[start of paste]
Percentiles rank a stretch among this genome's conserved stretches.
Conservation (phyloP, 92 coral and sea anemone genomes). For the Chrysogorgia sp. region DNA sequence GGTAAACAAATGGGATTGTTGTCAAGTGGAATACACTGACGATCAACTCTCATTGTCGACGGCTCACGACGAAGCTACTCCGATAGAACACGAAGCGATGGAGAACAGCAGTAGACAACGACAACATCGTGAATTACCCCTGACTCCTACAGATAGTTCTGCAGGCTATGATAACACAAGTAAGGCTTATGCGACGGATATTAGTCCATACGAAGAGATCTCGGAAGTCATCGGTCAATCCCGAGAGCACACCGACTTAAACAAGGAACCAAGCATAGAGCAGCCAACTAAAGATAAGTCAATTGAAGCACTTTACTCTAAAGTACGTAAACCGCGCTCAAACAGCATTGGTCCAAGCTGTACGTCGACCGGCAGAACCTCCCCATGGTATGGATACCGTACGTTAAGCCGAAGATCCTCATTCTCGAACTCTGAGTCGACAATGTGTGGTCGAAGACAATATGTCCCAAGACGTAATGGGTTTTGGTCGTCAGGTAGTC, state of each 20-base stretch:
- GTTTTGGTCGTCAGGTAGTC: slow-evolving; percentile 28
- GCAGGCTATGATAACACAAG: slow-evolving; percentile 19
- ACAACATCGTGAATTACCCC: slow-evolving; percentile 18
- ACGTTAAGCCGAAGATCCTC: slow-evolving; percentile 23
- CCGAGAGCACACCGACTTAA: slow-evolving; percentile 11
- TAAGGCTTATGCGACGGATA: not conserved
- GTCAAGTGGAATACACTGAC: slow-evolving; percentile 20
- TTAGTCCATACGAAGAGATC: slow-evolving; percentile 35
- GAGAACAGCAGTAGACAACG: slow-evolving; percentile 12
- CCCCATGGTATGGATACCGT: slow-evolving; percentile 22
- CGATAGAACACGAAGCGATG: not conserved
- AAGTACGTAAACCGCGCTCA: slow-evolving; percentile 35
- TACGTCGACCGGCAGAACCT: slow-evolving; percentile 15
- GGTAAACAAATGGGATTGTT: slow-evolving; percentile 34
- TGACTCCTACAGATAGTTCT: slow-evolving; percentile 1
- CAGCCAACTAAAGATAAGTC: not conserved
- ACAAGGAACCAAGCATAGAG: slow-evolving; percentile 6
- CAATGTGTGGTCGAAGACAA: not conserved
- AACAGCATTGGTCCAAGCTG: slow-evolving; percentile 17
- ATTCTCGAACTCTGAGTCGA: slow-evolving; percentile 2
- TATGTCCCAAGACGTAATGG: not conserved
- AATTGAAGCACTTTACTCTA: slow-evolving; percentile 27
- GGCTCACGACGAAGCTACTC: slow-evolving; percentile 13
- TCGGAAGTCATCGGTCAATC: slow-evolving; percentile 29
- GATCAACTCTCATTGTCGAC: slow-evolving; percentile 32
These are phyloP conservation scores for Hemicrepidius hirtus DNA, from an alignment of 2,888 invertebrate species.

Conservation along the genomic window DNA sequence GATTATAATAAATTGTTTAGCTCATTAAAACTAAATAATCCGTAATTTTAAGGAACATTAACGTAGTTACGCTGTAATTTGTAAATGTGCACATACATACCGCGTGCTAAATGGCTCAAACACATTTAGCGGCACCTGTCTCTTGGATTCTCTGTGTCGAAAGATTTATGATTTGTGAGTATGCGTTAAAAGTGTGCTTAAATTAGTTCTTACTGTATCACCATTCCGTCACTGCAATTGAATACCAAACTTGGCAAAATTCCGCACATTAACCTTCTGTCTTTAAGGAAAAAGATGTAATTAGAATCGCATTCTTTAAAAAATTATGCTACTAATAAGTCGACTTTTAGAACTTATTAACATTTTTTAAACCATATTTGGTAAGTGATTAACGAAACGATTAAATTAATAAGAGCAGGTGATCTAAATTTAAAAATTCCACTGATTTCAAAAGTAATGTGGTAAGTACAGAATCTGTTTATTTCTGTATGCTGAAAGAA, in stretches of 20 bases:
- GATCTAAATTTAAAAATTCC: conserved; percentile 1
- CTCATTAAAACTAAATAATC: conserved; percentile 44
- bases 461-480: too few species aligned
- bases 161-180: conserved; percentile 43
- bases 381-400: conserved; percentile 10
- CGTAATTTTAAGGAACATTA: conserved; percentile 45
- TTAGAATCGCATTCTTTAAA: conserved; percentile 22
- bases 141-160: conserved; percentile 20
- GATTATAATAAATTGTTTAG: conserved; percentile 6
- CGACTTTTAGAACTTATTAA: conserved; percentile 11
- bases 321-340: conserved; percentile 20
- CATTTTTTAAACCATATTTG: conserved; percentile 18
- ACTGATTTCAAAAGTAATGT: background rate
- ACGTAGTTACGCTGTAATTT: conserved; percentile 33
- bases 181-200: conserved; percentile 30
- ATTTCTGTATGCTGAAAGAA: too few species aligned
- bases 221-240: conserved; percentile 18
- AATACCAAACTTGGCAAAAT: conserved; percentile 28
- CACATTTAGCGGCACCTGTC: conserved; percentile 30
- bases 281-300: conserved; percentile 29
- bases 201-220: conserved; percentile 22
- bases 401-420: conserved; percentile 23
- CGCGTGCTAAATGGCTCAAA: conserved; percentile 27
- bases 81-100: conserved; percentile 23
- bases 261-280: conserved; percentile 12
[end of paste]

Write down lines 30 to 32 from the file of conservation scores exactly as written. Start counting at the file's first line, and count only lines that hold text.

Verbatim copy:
- GATCTAAATTTAAAAATTCC: conserved; percentile 1
- CTCATTAAAACTAAATAATC: conserved; percentile 44
- bases 461-480: too few species aligned